Valuations for resolution planning - what do banks need to do and could it save them time and money?


The latest challenge for banks in the recovery and resolution planning world is to demonstrate that they are “resolvable” in the event of failure. One of the key barriers to this is the ability of banks to provide the necessary valuations robustly, accurately and at short notice. Establishing better valuation capabilities won’t necessarily be easy, but there are gains to be had by taking a smart approach to existing projects. There are areas of overlap with IFRS 9 and stress testing that mean these projects should be considered in the context of future needs, rather than just the immediate requirements they are addressing.

I have blogged previously about the valuations that banks need to be able to perform for resolution. As the focus moves to resolvability, the ability to prepare resolution valuations is likely to come under increasing levels of scrutiny. The final Regulatory Technical Standard (RTS) on valuations under the Bank Resolution and Recovery Directive (BRRD), which will formalise the requirement, was originally due to be released in the summer of 2015. It is now expected in the autumn of 2016. Despite the delay, we aren’t expecting a substantial re-write of the RTS. Nor do we expect the UK’s vote to leave the EU to have any immediate impact on the requirements as the UK will remain part of the EU for at least two years in the event of Article 50 being triggered.

While the RTS hasn’t been finalised, banks are keen to understand what existing capabilities or projects can be adapted to meet the resolution requirements. A number of banks have been asking me about the overlap between resolution valuations and other requirements (particularly IFRS 9, the new standard on loan provisioning, and stress testing). And so it is a topic I have been exploring with interest and will be blogging about over the next few weeks.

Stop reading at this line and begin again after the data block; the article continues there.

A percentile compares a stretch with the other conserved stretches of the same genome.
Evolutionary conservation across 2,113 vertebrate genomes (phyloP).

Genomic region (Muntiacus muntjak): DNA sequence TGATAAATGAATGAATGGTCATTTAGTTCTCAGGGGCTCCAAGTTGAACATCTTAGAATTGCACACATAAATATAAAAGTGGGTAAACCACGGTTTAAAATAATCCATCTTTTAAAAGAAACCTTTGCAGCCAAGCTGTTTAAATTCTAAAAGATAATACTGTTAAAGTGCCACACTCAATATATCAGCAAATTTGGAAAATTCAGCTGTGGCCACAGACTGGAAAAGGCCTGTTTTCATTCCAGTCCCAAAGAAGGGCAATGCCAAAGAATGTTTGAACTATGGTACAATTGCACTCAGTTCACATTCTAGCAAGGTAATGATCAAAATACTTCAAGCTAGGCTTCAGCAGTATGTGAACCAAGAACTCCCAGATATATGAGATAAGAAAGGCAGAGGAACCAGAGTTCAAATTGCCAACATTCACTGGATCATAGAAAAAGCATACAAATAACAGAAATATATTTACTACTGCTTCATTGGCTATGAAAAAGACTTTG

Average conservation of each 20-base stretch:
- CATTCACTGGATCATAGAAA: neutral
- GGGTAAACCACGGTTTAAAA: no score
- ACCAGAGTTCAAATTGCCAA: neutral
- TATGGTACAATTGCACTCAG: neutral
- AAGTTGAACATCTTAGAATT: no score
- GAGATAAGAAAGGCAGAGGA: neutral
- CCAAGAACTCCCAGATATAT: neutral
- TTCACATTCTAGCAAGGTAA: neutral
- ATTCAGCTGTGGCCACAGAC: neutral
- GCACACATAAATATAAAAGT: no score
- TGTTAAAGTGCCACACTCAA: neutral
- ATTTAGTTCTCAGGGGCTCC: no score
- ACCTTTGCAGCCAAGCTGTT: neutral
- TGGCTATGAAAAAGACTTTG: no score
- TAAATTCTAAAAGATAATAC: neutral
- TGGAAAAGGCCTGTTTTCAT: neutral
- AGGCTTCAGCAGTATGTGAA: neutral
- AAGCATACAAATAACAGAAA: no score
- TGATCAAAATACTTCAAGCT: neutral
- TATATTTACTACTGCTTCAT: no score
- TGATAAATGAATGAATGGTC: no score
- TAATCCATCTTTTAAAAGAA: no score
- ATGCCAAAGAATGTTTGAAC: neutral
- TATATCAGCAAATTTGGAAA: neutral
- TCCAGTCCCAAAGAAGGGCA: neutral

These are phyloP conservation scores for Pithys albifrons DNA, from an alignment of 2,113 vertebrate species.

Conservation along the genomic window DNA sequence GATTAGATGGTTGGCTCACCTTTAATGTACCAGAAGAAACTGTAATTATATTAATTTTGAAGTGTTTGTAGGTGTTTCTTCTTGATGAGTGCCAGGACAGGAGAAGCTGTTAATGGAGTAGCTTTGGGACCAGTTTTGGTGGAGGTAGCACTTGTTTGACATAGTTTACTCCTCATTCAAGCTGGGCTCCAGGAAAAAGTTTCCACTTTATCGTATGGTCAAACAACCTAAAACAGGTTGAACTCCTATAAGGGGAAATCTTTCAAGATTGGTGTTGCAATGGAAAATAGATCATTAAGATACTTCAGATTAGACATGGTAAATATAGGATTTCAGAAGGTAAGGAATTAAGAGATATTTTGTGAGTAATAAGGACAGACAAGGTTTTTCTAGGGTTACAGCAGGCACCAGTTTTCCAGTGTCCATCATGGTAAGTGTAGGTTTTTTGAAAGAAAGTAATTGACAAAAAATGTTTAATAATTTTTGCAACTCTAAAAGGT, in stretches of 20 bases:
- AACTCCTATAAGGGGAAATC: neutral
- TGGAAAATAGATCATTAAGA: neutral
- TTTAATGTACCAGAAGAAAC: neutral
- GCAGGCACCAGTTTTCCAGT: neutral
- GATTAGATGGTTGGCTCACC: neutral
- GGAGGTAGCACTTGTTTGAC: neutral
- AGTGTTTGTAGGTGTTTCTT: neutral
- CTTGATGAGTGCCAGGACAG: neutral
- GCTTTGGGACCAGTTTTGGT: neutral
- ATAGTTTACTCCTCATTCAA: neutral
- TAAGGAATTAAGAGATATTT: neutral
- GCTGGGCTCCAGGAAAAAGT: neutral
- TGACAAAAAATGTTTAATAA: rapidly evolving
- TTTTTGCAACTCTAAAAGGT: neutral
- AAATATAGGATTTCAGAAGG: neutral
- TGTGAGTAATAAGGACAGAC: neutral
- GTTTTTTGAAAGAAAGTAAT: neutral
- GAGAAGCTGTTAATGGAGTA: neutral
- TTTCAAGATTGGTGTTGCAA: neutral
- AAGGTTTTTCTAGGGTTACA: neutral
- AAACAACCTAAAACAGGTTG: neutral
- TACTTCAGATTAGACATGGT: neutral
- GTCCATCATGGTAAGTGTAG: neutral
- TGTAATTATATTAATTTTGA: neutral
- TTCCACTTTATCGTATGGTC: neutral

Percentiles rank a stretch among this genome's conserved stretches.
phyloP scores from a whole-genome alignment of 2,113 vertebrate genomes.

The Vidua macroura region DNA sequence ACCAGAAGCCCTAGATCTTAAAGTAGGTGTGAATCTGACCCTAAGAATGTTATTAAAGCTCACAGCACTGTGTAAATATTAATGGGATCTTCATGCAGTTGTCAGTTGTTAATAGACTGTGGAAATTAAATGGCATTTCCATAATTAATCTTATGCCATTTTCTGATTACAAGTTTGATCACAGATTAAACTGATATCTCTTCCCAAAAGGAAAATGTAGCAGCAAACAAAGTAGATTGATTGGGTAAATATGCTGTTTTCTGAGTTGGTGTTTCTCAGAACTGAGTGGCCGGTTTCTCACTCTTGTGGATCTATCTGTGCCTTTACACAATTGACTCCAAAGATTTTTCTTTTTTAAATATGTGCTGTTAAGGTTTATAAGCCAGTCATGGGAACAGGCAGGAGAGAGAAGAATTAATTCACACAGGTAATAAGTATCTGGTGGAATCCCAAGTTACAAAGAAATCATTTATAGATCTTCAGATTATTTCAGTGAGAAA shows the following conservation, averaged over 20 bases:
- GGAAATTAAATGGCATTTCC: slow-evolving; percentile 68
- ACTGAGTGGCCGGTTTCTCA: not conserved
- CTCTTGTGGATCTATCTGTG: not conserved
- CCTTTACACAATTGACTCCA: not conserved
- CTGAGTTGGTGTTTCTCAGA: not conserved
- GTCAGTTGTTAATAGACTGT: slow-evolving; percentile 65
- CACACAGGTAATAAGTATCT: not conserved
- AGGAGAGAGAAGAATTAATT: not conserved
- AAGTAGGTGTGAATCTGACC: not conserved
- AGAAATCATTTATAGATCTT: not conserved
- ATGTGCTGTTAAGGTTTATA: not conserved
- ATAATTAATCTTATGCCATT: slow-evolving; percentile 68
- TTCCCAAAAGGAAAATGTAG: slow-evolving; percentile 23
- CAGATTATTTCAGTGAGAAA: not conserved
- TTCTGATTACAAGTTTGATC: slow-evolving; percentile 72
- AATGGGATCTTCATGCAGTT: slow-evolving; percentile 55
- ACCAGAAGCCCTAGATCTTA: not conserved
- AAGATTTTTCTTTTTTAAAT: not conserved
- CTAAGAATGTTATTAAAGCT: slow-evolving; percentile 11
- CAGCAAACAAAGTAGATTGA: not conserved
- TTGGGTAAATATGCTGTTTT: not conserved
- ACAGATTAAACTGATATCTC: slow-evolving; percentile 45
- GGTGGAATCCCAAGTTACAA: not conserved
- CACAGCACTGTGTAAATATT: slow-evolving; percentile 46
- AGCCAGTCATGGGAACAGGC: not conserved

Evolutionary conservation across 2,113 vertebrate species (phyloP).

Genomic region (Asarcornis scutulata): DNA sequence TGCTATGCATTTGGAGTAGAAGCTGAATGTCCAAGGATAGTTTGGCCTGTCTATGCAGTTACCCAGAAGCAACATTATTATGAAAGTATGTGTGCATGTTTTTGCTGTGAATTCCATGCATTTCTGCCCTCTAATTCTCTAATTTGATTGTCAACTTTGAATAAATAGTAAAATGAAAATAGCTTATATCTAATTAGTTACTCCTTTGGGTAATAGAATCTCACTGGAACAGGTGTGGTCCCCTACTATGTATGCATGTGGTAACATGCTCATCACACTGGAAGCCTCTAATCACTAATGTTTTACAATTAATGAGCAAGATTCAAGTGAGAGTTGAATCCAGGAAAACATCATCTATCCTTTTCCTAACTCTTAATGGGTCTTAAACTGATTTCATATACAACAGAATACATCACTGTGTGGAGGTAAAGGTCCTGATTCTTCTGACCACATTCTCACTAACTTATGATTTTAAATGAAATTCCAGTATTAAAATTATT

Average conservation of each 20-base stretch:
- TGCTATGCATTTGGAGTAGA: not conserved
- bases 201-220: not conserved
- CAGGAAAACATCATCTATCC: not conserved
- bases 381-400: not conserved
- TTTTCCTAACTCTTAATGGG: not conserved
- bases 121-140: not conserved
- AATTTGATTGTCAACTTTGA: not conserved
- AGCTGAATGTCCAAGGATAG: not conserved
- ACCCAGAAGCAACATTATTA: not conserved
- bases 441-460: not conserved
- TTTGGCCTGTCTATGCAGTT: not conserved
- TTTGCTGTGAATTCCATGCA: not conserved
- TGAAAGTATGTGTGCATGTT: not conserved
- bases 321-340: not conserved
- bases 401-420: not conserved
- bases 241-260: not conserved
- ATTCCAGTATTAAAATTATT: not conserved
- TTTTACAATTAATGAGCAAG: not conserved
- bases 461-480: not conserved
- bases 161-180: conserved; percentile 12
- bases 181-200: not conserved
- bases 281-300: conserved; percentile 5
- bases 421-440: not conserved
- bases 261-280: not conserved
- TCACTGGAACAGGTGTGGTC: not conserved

Resolution valuations

Firstly, let’s recap on the resolution valuations being asked for:

1. An updated valuation of the balance sheet based on accounting standards to assess if the institution is in breach of its capital requirements. This is the simplest of the valuations required. The extra work will come from banks having to produce a balance sheet at short notice and make key period-end adjustments (such as provisioning) as at any date. It is unlikely this valuation will need to be exact, but it is required to give a view on the financial and capital position within an acceptable level of materiality.

2. A valuation of assets and liabilities on an exit value basis. A number of trading asset classes, such are derivatives, are already at fair value but having to take netting into account may add complexity. For more complex derivatives, banks may be able to use their prudential valuation framework for these purposes. The real challenge here lies with assets that are held at amortised cost i.e. loan portfolios. At a high level, exit value needs to incorporate two key elements: (i) lifetime losses and (ii) an interest rate adjustment. For exit value, the assumptions should be based on the disposal proceeds in today’s market, which may be illiquid or even based on a specific buyer (in a distressed situation it may be that there are limited buyers and the exit value needs to reflect this).